Mark 3:27

No one gets into the house of a strong person and steals anything without first tying up the strong person. Only then can the house be burglarized.

Friday, September 2, 2011

“The Objectivity Bias”

I’ve mentioned before in this blog my admiration for the radio program On the Media, and I wanted to mention a report they did this past summer. It was called “The Objectivity Bias” and was aired on July 29, 2011. It is available at the link below.

The report involved modern American journalists’ strong fears of being perceived by the public as biased and partisan. The report examined how that fear impacts journalists’ ability to do their job. Specifically, the fear is that the public will think the media is biased toward the Democrats and are overly critical of the Republicans. It was a very thought-provoking report.

James 3:17 (King James Version)

But the wisdom that is from above is first pure, then peaceable, gentle, and easy to be intreated, full of mercy and good fruits, without partiality, and without hypocrisy.

Saturday, August 27, 2011

"Trash City" Photographs

I came across a short article and photo essay recently, which seemed apropos of recent posts to this blog. It documented life for hundreds of human beings in a dump outside the capital of Mozambique. The link below will pull up the article and photos.

In one sense I'm hesitant to share the article and photos in this forum. We Westerners often have a stereotyped view of Africa, that it is just a continent of human misery and hopelessness. I have already posted several heartwrenching articles about the dire famine in Eastern Africa. I'm torn between wanting to raise awareness of the suffering of others in our human family, and not wanting to perpetuate these stereotypes.

Personally, I have a real love and admiration for Africa and Africans. I have never been to the continent, but have read books and seen documentaries. I am well aware of the beauty of the land and its diverse peoples. It is my dream to one day spend time in Africa in some capacity.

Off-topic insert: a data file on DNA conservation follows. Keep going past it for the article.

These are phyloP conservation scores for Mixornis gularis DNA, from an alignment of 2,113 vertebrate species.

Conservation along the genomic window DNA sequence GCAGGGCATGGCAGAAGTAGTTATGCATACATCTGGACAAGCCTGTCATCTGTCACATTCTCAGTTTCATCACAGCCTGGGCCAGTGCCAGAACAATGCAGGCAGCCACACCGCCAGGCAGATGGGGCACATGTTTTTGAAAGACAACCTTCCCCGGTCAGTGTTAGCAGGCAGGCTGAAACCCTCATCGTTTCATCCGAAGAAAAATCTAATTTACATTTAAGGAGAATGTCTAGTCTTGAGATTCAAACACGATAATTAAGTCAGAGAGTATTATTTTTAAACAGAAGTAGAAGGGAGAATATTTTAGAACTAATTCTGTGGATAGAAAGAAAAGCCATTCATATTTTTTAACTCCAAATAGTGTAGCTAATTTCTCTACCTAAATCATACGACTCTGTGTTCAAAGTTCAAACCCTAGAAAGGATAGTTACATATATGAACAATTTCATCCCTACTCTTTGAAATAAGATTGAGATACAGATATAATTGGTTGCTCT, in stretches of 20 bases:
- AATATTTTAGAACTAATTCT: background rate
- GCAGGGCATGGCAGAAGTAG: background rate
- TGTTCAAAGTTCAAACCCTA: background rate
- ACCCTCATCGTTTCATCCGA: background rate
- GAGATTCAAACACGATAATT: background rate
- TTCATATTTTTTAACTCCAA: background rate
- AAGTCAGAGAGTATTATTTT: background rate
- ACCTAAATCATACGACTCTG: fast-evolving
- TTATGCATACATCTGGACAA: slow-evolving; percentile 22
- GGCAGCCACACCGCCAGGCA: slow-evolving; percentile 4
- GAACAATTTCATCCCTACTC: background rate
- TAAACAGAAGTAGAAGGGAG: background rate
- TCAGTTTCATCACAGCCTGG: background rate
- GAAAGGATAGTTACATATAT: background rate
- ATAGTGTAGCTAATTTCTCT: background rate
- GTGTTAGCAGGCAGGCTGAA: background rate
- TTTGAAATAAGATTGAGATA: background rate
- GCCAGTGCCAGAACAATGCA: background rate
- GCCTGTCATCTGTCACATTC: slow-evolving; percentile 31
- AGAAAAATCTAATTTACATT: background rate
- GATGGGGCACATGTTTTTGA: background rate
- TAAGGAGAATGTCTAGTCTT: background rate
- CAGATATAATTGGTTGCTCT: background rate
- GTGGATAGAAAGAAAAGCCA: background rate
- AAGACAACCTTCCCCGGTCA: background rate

There is a lot of human suffering in Africa, but that is not the whole story of Africa. Human suffering is also occuring on every other continent. I've seen stories about people living in garbage dumps in Central America and India. People elsewhere--and in our own country--live by collecting what others throw away. It is a truly profound difference in the standard of living among the members of the human family.

The photographs in the link above are difficult to look at. You can see how filthy the people are, how their skin is not healthy, and how desperate they are to attend to just the most basic human needs like quieting a hungry stomach or fending off the cold. The images of children and the elderly are particularly difficult to see.

There were two parts of the article that most made an impression on me.

First, the photographer talked about the generosity of the people he encountered at this trash dump. He said, "Despite all the circumstances of how they live, they keep on showing their kindness and happiness and hospitality. We don't find these human qualities in many places in the world."

Later, in conclusion, the photograph said, "The life we waste everyday because we want a better one or because we are never satisfied with it, is the life that many wish and yearn to have and would give everything to have it."

I think these two points are very profound and worth pondering.

Luke 6:21, 25
Blessed are ye that hunger now, for ye shall be filled. Blessed are ye that weep now, for ye shall laugh.
Woe unto you that are full, for ye shall hunger. Woe unto you that laugh now, for ye shall mourn and weep.

Friday, August 26, 2011

More on the Victims of Famine in East Africa

As a follow-up to the prior post, another article about the plight of our brothers and sisters in Eastern Africa recently got my attention. The article involves the horrific choice parents have to make to leave sick and dying children behind to try to get siblings to relief centers.

The article is available at the link below.

I don’t really have anything to add. The anguish of a parent forced to make such a decision is unimaginable. My heart breaks at the suffering of my brothers and sisters.

Luke 10:30-37

Jesus replied, “A man went down from Jerusalem to Jericho. He encountered thieves, who stripped him naked, beat him up, and left him near death. Now it just so happened that a priest was also going down the same road. When he saw the injured man, he crossed over to the other side of the road and went on his way. Likewise, a Levite came by that spot, saw the injured man, and crossed over to the other side of the road and went on his way. A Samaritan, who was on a journey, came to where the man was. But when he saw him, he was moved with compassion. The Samaritan went to him and bandaged his wounds, tending them with oil and wine. Then he placed the wounded man on his own donkey, took him to an inn, and took care of him. The next day, he took two full days’ worth of wages and gave them to the innkeeper. He said, ‘Take care of him, and when I return, I will pay you back for any additional costs.’ What do you think? Which one of these three was a neighbor to the man who encountered thieves?”